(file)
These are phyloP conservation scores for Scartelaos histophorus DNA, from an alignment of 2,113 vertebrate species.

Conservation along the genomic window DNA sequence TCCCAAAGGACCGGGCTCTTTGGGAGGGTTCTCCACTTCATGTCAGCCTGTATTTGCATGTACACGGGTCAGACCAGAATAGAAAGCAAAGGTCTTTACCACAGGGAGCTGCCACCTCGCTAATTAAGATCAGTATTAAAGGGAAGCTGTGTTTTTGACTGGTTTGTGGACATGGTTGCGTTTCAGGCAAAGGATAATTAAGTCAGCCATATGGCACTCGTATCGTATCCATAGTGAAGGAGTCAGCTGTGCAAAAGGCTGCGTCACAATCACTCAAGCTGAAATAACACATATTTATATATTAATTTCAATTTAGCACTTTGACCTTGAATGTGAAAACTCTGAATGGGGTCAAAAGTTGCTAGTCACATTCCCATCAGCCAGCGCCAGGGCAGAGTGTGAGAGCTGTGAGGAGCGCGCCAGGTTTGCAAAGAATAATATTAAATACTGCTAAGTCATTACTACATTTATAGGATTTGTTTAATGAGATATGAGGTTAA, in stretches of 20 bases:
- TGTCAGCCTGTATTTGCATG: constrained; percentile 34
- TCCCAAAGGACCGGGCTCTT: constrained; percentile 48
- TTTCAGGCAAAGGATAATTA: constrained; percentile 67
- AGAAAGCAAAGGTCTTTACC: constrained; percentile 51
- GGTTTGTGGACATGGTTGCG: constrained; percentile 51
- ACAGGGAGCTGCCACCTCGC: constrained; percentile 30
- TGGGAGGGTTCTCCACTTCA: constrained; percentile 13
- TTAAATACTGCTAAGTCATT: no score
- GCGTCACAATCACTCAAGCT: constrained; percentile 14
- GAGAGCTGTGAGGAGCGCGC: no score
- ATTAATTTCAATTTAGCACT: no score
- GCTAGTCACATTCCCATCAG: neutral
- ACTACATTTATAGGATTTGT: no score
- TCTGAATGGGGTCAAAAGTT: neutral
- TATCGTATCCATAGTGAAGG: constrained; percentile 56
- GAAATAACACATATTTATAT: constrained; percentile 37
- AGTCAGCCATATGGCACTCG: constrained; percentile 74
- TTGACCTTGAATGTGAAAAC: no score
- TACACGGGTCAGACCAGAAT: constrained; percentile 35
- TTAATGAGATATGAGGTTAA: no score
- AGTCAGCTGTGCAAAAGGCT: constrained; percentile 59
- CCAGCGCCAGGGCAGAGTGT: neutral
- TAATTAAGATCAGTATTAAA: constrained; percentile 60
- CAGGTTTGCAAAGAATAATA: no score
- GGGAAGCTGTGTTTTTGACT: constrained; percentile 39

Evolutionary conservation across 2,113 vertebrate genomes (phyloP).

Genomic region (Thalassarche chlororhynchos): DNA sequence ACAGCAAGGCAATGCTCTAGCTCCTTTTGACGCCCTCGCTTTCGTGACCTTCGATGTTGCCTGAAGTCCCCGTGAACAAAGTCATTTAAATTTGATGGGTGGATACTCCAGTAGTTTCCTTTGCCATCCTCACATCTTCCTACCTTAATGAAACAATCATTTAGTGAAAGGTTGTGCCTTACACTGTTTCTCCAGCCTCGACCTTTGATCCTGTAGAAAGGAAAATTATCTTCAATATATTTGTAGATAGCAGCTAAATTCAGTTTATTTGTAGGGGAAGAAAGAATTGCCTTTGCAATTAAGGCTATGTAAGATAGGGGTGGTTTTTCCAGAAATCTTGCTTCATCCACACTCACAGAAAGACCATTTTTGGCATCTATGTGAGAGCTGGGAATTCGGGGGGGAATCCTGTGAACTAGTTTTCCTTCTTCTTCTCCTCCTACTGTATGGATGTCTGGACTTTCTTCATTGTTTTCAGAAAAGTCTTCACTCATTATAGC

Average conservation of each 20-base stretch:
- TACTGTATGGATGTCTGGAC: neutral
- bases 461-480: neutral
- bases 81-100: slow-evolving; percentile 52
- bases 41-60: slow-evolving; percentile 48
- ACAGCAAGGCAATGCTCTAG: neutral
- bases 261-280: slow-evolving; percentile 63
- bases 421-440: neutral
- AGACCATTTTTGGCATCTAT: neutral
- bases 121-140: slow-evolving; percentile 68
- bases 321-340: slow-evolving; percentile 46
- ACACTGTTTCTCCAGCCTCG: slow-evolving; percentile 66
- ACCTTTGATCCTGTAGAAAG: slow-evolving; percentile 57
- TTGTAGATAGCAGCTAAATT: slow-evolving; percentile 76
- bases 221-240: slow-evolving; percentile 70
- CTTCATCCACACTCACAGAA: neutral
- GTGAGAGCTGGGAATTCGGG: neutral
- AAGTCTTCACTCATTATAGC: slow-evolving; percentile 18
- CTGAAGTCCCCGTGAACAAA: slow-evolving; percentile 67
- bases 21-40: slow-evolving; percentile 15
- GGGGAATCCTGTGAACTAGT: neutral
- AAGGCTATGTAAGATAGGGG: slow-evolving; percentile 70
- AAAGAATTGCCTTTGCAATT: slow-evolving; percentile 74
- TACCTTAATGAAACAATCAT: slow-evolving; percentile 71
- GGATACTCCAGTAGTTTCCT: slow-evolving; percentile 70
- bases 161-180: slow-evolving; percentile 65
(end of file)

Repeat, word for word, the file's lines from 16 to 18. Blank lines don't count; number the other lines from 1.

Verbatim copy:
- TCTGAATGGGGTCAAAAGTT: neutral
- TATCGTATCCATAGTGAAGG: constrained; percentile 56
- GAAATAACACATATTTATAT: constrained; percentile 37